Эссе: Character Analysis - Aeneas Books I, II, III, and IV Essay


Цена: 2 Скачать
Предмет:
Английский язык
Тип работы:
Эссе
Количество страниц:
8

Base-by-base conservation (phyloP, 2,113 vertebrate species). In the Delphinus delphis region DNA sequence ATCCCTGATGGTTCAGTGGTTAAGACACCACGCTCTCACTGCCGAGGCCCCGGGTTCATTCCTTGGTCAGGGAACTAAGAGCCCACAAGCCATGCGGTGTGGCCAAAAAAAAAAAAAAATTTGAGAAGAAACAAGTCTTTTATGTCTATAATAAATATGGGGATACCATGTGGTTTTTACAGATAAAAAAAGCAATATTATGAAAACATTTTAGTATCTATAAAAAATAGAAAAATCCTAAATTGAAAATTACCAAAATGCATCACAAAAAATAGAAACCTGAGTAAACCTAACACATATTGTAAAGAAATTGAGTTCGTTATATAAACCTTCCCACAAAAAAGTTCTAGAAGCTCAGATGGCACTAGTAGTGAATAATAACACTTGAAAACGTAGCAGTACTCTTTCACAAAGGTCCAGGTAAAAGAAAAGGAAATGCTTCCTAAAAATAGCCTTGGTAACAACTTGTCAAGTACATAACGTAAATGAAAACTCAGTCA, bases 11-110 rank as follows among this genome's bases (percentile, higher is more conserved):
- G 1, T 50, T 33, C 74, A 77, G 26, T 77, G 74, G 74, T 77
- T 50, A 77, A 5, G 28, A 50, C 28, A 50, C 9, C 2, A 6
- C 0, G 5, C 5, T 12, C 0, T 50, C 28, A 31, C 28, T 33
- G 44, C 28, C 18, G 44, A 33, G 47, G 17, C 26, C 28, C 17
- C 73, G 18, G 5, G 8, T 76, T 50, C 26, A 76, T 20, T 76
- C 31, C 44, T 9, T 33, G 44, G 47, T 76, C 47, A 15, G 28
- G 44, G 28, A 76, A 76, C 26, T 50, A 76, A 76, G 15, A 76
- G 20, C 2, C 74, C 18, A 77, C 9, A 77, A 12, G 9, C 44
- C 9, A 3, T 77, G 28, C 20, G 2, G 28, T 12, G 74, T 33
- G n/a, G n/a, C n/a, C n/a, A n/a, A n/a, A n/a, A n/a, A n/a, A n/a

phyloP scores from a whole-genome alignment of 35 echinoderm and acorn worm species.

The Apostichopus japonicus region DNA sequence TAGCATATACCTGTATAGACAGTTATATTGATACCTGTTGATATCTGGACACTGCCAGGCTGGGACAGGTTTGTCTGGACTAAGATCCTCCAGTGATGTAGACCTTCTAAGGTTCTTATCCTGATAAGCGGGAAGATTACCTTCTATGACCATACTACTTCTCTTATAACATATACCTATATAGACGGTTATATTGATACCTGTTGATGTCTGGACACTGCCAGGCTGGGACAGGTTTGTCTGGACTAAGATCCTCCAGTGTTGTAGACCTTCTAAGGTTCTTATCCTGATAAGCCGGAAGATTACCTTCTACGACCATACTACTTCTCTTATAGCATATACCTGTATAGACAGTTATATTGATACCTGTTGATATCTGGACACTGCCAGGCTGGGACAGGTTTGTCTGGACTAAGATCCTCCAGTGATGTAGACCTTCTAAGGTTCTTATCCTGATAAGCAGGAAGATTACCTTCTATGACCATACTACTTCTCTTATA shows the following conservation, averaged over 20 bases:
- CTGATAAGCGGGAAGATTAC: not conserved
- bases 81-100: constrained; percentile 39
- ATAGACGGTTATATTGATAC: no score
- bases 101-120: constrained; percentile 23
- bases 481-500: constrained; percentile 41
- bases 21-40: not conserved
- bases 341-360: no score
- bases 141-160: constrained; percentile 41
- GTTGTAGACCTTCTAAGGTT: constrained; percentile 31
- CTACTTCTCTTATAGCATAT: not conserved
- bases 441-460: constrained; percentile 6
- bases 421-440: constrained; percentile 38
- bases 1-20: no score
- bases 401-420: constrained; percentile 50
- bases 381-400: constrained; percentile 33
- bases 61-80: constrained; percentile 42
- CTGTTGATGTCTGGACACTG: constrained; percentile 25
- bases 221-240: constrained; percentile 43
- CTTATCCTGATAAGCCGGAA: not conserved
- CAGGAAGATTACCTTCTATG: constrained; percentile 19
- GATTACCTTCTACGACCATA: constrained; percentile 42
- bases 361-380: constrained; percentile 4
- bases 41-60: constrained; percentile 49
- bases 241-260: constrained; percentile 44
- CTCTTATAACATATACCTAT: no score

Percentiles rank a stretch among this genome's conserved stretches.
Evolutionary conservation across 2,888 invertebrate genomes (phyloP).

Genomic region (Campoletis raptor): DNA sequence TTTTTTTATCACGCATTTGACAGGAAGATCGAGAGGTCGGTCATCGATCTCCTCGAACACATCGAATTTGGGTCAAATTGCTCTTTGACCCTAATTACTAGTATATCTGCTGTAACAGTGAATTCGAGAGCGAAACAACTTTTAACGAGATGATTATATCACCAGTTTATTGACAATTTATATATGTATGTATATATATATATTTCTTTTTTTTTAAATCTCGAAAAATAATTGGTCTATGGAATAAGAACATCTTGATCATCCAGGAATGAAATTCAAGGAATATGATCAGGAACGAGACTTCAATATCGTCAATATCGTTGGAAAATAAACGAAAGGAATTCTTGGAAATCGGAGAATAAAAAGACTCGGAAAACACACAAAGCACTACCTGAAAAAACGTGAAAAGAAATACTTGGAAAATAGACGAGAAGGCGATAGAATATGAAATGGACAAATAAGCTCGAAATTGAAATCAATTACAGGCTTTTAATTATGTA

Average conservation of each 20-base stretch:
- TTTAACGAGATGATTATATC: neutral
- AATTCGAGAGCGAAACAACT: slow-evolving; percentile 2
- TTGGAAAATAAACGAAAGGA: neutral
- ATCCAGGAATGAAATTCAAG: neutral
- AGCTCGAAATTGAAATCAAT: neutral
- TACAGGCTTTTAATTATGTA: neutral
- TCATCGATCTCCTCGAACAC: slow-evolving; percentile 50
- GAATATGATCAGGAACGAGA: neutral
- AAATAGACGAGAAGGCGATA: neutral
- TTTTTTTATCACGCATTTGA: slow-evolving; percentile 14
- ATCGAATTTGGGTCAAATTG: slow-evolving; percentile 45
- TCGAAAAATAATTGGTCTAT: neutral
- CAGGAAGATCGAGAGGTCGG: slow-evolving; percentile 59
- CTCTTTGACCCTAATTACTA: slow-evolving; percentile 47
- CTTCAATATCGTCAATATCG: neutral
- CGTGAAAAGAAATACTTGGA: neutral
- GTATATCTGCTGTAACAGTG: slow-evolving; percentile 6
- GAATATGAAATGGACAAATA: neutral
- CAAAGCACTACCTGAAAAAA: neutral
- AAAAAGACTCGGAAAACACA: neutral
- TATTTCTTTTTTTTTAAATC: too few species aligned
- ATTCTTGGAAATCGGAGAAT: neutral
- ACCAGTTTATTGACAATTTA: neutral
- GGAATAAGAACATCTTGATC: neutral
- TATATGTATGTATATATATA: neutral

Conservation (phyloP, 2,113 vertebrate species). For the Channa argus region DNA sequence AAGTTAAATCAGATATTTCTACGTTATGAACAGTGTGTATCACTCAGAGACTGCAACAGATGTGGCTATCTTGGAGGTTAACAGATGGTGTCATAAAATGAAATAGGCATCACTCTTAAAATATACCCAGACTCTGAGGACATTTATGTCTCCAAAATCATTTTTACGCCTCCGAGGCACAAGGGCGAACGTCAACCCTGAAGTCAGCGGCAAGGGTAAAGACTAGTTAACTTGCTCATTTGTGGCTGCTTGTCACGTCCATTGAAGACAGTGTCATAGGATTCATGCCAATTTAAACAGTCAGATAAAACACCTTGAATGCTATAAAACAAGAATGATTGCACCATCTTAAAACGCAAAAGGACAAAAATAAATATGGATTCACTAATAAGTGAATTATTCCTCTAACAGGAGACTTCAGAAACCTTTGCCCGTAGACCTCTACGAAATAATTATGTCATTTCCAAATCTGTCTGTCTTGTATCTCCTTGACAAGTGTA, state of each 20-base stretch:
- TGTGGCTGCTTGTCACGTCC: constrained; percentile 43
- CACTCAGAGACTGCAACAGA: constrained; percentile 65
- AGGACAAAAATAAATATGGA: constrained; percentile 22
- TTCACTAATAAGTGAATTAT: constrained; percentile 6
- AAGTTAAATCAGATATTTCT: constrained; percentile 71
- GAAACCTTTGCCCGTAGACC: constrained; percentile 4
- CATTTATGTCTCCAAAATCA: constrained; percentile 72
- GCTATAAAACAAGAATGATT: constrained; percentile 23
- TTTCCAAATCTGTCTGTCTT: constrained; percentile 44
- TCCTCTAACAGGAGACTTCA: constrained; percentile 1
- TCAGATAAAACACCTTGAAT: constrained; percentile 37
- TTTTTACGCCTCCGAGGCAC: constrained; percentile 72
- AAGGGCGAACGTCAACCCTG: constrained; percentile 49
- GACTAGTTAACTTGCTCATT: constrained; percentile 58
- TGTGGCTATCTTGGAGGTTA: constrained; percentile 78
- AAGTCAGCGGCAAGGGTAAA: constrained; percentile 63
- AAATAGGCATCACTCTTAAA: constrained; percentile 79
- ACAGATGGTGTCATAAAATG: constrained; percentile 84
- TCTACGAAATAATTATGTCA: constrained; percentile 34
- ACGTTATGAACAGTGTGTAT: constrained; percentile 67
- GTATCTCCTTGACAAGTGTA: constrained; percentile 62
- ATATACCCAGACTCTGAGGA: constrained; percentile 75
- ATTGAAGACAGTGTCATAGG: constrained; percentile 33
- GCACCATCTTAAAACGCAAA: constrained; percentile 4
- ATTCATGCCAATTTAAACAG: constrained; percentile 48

... First by the town wall, then the gate, all gloom, Through which I had come out- and so on backward, Tracing my own footsteps through the night; I even dared to call out in the night; I filled the streets with calling; in my grief Time after time I groaned and called Creusa, Frantic in endless quest from door to door Then to my vision her sad wraith appeared But she spoke out to ease me of my fear: `No the great mother of the gods detains me Here on these shores. Farewell now; cherish still Your son and mine.' With this she left me weeping, Wishing that I could say so many things And faded on the tenuous air. Three times I tried to put my arms around her neck,  Three times enfolded nothing, as the wraith Slipped through my fingers, bodiless as wind  Or like a flitting dream.' [Book II: 788-804] The image of Aeneas, with his father on his shoulders, hand in hand with his young son, walking with his wife, carrying the hearth gods, and then later searching the entire Troy for his beloved wife, is one of the most potent scenes in the Aeneid where the `pietas' and `dignitas' of Aeneas is most strongly shown. It arouses powerful emotions and almost moves the reader to tears. This scene fills us with pity, sympathy and admiration for Aeneas. It is in this scene, where Aeneas is truly portrayed as a hero, in every respect. Throughout the majority of the Aeneid, the idealistic portrayal of Aeneas signifies the idealistic view of a Roman Emperor. This was particularly effective in the world of Ancient Rome, since the Aeneid depicts the Caesars as descendants of Aeneas:  `......From that comely line, The Trojan Caesar comes, to circumscribe Empire with ocean, fame with heaven's stars. Julius his name, from Iulus handed down...' [Book I: Jupiter 265-294] The noble personality and heroic achievements of Aeneas inadvertently created respect for the Principate. After the death of Priam, the King of Troy, the leadership of the Trojans falls to Aeneas. He is pictured as a humble leader with enough courage to lead his people through the turmoil they experience at the hands of the Greeks. ...